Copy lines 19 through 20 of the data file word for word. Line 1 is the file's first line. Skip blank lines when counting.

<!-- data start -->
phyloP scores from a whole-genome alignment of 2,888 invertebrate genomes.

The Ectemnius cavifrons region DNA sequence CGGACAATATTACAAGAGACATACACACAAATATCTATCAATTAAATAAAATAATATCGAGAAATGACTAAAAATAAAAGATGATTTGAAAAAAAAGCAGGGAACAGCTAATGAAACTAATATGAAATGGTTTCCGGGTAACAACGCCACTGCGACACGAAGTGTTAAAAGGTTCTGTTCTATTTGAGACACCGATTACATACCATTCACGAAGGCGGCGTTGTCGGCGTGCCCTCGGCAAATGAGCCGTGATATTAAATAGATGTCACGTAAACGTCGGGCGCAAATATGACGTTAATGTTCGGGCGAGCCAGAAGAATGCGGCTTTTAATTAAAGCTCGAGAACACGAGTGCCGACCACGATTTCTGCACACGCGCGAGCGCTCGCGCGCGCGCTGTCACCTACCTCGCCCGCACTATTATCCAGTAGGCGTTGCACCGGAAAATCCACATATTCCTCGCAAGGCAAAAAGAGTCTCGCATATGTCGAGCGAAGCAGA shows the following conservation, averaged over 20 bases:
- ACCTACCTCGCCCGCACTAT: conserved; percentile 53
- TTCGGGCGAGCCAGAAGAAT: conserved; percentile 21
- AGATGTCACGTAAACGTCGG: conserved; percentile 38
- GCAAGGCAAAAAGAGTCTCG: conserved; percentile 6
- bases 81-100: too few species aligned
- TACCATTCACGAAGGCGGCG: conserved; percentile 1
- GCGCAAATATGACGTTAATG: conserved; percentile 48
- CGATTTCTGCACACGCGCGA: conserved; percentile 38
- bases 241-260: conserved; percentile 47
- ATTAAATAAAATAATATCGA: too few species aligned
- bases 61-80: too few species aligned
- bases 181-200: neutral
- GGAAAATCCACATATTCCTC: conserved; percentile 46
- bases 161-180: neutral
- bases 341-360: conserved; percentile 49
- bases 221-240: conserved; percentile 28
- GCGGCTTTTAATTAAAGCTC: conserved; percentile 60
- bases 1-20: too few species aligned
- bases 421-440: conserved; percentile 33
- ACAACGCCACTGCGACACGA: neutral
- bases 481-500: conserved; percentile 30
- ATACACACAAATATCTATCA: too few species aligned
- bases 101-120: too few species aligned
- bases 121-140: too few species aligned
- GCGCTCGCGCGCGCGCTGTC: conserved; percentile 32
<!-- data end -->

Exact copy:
- GCGGCTTTTAATTAAAGCTC: conserved; percentile 60
- bases 1-20: too few species aligned